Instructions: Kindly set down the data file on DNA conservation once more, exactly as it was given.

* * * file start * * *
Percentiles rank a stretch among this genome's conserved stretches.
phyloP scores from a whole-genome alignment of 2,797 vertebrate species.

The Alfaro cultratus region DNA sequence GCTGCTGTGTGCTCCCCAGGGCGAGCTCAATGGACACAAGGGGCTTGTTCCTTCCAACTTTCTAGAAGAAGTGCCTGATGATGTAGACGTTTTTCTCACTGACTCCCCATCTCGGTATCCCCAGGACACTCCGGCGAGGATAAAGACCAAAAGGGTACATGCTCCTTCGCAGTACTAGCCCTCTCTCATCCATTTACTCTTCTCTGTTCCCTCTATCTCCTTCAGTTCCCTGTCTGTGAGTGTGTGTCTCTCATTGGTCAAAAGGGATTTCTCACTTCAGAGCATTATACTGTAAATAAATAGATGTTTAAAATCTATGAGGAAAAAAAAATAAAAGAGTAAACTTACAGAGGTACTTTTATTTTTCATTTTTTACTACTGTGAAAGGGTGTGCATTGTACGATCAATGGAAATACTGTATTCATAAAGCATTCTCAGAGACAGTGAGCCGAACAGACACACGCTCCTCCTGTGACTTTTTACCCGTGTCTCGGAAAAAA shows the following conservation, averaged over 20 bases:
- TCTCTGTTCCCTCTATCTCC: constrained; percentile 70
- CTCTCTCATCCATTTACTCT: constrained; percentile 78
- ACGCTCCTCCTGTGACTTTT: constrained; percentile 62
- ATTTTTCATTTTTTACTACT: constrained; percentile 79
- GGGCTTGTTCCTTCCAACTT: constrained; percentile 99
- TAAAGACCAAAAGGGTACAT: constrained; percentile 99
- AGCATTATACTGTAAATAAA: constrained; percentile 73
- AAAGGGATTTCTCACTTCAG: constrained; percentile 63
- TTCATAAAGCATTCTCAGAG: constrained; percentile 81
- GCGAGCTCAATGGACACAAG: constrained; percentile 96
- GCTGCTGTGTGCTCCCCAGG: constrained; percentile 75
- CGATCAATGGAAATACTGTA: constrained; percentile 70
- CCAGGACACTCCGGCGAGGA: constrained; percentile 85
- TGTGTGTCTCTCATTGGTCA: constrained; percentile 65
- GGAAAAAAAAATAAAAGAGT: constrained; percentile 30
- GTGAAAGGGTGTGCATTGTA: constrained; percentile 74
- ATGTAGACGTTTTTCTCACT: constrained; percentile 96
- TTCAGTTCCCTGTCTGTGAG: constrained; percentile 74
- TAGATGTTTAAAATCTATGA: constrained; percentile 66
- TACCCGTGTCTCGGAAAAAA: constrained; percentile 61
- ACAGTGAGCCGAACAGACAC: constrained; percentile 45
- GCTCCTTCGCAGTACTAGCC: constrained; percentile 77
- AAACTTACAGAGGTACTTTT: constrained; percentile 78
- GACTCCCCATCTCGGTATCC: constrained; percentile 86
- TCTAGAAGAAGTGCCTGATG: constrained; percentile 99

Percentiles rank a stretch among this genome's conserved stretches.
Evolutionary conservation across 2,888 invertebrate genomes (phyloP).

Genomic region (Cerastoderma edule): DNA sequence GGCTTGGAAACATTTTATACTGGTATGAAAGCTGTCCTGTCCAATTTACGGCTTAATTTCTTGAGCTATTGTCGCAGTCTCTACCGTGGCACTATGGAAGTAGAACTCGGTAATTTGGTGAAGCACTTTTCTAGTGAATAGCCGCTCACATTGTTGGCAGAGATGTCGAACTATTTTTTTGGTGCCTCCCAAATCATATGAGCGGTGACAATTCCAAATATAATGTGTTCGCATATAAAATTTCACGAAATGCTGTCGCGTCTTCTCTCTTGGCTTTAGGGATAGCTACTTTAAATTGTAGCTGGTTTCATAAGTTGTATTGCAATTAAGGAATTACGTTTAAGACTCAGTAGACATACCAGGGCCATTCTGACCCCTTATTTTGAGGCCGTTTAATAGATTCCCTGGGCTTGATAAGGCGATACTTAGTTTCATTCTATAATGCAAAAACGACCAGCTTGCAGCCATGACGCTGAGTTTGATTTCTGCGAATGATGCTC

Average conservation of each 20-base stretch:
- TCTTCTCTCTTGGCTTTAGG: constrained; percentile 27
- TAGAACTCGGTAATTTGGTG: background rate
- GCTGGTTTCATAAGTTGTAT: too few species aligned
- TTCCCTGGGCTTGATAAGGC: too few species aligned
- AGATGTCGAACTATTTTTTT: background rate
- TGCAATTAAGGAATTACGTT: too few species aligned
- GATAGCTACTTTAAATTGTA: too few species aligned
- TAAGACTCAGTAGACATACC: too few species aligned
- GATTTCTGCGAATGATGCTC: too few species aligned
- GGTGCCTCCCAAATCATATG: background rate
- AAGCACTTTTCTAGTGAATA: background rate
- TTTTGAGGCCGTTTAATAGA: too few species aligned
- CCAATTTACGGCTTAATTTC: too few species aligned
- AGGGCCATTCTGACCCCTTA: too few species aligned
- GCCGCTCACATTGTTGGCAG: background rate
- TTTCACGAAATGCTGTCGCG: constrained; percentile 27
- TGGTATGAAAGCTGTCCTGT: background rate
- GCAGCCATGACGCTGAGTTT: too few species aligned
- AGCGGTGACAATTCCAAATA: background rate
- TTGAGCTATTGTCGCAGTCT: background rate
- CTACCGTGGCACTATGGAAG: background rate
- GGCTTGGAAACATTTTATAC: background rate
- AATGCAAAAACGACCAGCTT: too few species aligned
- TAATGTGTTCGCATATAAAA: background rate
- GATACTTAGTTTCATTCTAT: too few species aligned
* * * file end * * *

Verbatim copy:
Percentiles rank a stretch among this genome's conserved stretches.
phyloP scores from a whole-genome alignment of 2,797 vertebrate species.

The Alfaro cultratus region DNA sequence GCTGCTGTGTGCTCCCCAGGGCGAGCTCAATGGACACAAGGGGCTTGTTCCTTCCAACTTTCTAGAAGAAGTGCCTGATGATGTAGACGTTTTTCTCACTGACTCCCCATCTCGGTATCCCCAGGACACTCCGGCGAGGATAAAGACCAAAAGGGTACATGCTCCTTCGCAGTACTAGCCCTCTCTCATCCATTTACTCTTCTCTGTTCCCTCTATCTCCTTCAGTTCCCTGTCTGTGAGTGTGTGTCTCTCATTGGTCAAAAGGGATTTCTCACTTCAGAGCATTATACTGTAAATAAATAGATGTTTAAAATCTATGAGGAAAAAAAAATAAAAGAGTAAACTTACAGAGGTACTTTTATTTTTCATTTTTTACTACTGTGAAAGGGTGTGCATTGTACGATCAATGGAAATACTGTATTCATAAAGCATTCTCAGAGACAGTGAGCCGAACAGACACACGCTCCTCCTGTGACTTTTTACCCGTGTCTCGGAAAAAA shows the following conservation, averaged over 20 bases:
- TCTCTGTTCCCTCTATCTCC: constrained; percentile 70
- CTCTCTCATCCATTTACTCT: constrained; percentile 78
- ACGCTCCTCCTGTGACTTTT: constrained; percentile 62
- ATTTTTCATTTTTTACTACT: constrained; percentile 79
- GGGCTTGTTCCTTCCAACTT: constrained; percentile 99
- TAAAGACCAAAAGGGTACAT: constrained; percentile 99
- AGCATTATACTGTAAATAAA: constrained; percentile 73
- AAAGGGATTTCTCACTTCAG: constrained; percentile 63
- TTCATAAAGCATTCTCAGAG: constrained; percentile 81
- GCGAGCTCAATGGACACAAG: constrained; percentile 96
- GCTGCTGTGTGCTCCCCAGG: constrained; percentile 75
- CGATCAATGGAAATACTGTA: constrained; percentile 70
- CCAGGACACTCCGGCGAGGA: constrained; percentile 85
- TGTGTGTCTCTCATTGGTCA: constrained; percentile 65
- GGAAAAAAAAATAAAAGAGT: constrained; percentile 30
- GTGAAAGGGTGTGCATTGTA: constrained; percentile 74
- ATGTAGACGTTTTTCTCACT: constrained; percentile 96
- TTCAGTTCCCTGTCTGTGAG: constrained; percentile 74
- TAGATGTTTAAAATCTATGA: constrained; percentile 66
- TACCCGTGTCTCGGAAAAAA: constrained; percentile 61
- ACAGTGAGCCGAACAGACAC: constrained; percentile 45
- GCTCCTTCGCAGTACTAGCC: constrained; percentile 77
- AAACTTACAGAGGTACTTTT: constrained; percentile 78
- GACTCCCCATCTCGGTATCC: constrained; percentile 86
- TCTAGAAGAAGTGCCTGATG: constrained; percentile 99

Percentiles rank a stretch among this genome's conserved stretches.
Evolutionary conservation across 2,888 invertebrate genomes (phyloP).

Genomic region (Cerastoderma edule): DNA sequence GGCTTGGAAACATTTTATACTGGTATGAAAGCTGTCCTGTCCAATTTACGGCTTAATTTCTTGAGCTATTGTCGCAGTCTCTACCGTGGCACTATGGAAGTAGAACTCGGTAATTTGGTGAAGCACTTTTCTAGTGAATAGCCGCTCACATTGTTGGCAGAGATGTCGAACTATTTTTTTGGTGCCTCCCAAATCATATGAGCGGTGACAATTCCAAATATAATGTGTTCGCATATAAAATTTCACGAAATGCTGTCGCGTCTTCTCTCTTGGCTTTAGGGATAGCTACTTTAAATTGTAGCTGGTTTCATAAGTTGTATTGCAATTAAGGAATTACGTTTAAGACTCAGTAGACATACCAGGGCCATTCTGACCCCTTATTTTGAGGCCGTTTAATAGATTCCCTGGGCTTGATAAGGCGATACTTAGTTTCATTCTATAATGCAAAAACGACCAGCTTGCAGCCATGACGCTGAGTTTGATTTCTGCGAATGATGCTC

Average conservation of each 20-base stretch:
- TCTTCTCTCTTGGCTTTAGG: constrained; percentile 27
- TAGAACTCGGTAATTTGGTG: background rate
- GCTGGTTTCATAAGTTGTAT: too few species aligned
- TTCCCTGGGCTTGATAAGGC: too few species aligned
- AGATGTCGAACTATTTTTTT: background rate
- TGCAATTAAGGAATTACGTT: too few species aligned
- GATAGCTACTTTAAATTGTA: too few species aligned
- TAAGACTCAGTAGACATACC: too few species aligned
- GATTTCTGCGAATGATGCTC: too few species aligned
- GGTGCCTCCCAAATCATATG: background rate
- AAGCACTTTTCTAGTGAATA: background rate
- TTTTGAGGCCGTTTAATAGA: too few species aligned
- CCAATTTACGGCTTAATTTC: too few species aligned
- AGGGCCATTCTGACCCCTTA: too few species aligned
- GCCGCTCACATTGTTGGCAG: background rate
- TTTCACGAAATGCTGTCGCG: constrained; percentile 27
- TGGTATGAAAGCTGTCCTGT: background rate
- GCAGCCATGACGCTGAGTTT: too few species aligned
- AGCGGTGACAATTCCAAATA: background rate
- TTGAGCTATTGTCGCAGTCT: background rate
- CTACCGTGGCACTATGGAAG: background rate
- GGCTTGGAAACATTTTATAC: background rate
- AATGCAAAAACGACCAGCTT: too few species aligned
- TAATGTGTTCGCATATAAAA: background rate
- GATACTTAGTTTCATTCTAT: too few species aligned